I do a color mixing “contest” yearly with my fourth graders. I started this out as a lead in to tints and shades and ultimately a monochromatic painting. As the years have gone by, I’ve added more concrete color theory concepts into this and made this into a contest. Each class competes AS A CLASS. The goal is to create as many non-pedestrian colors as possible within a given time period. Each table group receives the same amount of paint (only primaries and black and white) and the same amount of time and one giant sheet of paper in the center of their table. We just mix colors and record them in small samples on the large paper all class period. I find that this is a great classroom management project as well: students want as much time as possible to mix colors, they discuss with their table-mates how best to get the widest variety, and we go over techniques to keep their colors as “clean” as possible to enable students to mix as many colors as possible. I talk about “disqualification” for starting before I say go, losing their self-control during work time, or continuing to mix and paint once I’ve stopped the class. (I’ve never had to disqualify anyone :) Also, we talk about “muddying” the paint try and I have students come up with why that may not be the best idea if our goal is a large quantity of colors. Once kids have mixed all their colors (one class session), the next week we cut up the sheets and divide the colors into groups- i.e all yellows, greens, reds, etc. and then one group of kids tackles the neutrals. Once the colors are grouped, kids sort and get rid of duplicates. After that, kids group colors as a class into warm, cool, and neutrals and we glue them to a large poster under each heading. Each class then has a class count of colors mixed. I have found that this works better for me and my classroom management than when kids all work independently. There is a great level of accountability from their classmates and they are working as a team so there’s no competitive spirit in the classroom. When I have had kids work by themselves, they seem to not stay as engaged. I don’t know if it’s because of the shared experience they have while working together or what, but it’s worked better for me this way for 6 years! This is a natural lead in for our aerial view landscapes as color mixing and secondary, tertiary, or “non-pedstrian” colors are an expectation for that project. It’s great to develop lead in knowledge for future projects and once the kids are 5th and 6th graders, excellent prior knowledge on color mixing. I do like the recipe part of it and may try that next year. The product is nothing “pretty” but the kids are comfortable color mixing which leads to increased variety of colors in their future work but most importantly, an INCREASE in what they see in color and their comfort in making “risky” color choices in their work- what? Not all trees have to be green out of the paint tube?! :)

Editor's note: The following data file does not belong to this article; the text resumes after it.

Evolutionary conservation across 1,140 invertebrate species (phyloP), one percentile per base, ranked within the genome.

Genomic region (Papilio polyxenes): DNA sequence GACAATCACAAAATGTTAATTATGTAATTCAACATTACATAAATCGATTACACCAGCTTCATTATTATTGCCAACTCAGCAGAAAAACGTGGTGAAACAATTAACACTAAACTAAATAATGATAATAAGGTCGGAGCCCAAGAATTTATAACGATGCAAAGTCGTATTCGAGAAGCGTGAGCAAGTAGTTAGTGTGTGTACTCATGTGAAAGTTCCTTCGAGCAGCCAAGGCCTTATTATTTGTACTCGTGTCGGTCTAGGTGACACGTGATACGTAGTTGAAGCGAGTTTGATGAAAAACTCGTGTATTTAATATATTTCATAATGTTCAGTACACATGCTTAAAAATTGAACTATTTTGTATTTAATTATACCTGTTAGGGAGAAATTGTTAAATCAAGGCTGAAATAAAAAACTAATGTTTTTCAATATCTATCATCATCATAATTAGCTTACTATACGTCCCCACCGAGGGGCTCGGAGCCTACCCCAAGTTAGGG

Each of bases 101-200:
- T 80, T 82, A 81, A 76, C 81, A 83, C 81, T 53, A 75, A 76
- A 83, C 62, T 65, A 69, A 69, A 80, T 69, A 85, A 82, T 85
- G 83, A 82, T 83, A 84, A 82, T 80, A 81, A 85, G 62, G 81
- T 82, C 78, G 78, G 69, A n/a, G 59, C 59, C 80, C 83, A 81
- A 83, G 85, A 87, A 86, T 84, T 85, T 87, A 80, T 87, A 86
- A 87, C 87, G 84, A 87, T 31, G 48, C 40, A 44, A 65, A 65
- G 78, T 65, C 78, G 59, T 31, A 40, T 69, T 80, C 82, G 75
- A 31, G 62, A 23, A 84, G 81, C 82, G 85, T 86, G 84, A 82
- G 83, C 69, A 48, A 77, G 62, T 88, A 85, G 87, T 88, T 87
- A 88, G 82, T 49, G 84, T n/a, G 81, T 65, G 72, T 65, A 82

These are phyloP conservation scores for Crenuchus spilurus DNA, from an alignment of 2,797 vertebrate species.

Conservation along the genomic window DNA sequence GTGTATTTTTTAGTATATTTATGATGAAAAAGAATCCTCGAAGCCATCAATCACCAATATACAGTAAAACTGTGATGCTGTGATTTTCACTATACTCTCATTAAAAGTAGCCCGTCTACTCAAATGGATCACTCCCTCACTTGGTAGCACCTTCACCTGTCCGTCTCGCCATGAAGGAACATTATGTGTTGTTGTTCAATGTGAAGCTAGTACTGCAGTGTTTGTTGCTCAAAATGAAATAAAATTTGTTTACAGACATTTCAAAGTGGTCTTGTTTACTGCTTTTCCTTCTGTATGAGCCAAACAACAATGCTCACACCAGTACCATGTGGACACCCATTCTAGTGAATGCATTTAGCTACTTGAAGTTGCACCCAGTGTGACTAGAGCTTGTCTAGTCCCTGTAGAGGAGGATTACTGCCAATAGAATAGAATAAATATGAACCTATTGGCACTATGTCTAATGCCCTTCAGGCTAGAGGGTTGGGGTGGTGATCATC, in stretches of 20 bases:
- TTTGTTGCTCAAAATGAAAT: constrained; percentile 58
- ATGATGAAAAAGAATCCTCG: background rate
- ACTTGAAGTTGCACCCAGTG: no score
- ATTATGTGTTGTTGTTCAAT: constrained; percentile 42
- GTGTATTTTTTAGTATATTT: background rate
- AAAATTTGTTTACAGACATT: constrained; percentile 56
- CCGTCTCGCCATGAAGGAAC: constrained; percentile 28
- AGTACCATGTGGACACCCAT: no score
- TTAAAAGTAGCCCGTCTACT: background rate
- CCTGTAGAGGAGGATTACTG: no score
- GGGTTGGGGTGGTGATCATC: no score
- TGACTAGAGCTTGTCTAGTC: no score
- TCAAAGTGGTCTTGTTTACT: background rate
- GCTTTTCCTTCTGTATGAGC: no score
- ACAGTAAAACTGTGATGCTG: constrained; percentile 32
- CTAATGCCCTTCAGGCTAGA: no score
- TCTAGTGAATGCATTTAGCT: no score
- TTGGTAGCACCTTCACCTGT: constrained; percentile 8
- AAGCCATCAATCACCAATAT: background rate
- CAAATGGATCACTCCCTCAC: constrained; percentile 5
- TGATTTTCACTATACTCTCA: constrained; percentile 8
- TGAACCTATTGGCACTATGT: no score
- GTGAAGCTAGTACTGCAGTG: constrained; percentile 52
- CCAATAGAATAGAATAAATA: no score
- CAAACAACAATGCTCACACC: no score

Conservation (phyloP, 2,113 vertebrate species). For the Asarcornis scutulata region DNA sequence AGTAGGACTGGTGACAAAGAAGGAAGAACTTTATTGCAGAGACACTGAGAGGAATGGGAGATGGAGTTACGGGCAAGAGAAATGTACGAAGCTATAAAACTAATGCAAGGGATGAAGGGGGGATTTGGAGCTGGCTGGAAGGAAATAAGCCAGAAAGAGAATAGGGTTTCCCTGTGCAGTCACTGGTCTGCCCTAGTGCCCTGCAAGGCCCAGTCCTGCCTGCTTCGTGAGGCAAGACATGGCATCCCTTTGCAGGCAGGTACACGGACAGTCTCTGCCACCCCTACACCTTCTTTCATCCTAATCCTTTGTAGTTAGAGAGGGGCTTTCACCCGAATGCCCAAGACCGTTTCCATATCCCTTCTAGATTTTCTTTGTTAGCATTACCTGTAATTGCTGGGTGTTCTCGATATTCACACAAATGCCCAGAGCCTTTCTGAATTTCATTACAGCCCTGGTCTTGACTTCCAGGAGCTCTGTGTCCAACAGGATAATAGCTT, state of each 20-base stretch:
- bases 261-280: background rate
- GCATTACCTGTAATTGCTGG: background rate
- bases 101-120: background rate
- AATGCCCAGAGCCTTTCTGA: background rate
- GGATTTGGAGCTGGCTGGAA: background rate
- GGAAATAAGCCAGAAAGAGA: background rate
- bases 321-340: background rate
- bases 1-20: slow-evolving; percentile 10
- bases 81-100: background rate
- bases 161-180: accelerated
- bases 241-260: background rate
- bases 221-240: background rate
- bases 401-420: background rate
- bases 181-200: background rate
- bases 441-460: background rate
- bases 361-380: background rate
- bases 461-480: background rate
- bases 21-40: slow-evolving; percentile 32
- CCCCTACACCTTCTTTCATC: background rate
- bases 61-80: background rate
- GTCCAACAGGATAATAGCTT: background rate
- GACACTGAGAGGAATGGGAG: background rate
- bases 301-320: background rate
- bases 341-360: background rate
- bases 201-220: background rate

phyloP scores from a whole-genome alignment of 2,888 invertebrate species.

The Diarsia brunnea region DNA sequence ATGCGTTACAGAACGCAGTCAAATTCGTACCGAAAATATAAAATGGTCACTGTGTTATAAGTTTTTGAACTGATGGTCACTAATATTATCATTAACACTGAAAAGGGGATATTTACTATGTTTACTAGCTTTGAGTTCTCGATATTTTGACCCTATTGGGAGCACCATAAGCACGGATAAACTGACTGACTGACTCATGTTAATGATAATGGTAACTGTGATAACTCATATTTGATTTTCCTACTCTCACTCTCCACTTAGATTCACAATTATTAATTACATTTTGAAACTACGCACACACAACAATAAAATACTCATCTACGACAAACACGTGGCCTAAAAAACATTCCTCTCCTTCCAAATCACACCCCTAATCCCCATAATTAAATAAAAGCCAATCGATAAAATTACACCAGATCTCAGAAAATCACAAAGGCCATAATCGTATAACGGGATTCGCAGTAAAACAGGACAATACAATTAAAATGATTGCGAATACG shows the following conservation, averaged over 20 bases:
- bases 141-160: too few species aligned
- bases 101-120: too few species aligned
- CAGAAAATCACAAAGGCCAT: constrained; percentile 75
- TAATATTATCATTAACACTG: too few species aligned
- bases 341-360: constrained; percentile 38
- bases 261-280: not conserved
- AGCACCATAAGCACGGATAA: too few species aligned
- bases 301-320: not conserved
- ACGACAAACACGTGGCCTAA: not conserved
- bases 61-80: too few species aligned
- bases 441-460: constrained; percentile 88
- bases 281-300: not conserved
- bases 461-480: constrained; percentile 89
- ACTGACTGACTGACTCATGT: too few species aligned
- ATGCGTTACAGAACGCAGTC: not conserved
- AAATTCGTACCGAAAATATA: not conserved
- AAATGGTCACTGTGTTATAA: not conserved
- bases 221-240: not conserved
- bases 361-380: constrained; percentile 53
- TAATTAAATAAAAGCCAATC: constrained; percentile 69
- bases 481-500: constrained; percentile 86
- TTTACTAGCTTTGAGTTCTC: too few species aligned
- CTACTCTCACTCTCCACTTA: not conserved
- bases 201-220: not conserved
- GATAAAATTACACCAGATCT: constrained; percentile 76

9. I love Smoldering Coal Red – what a perfect name for a color! I think kids should name the colors of house paints, because they’d be so much more fun then!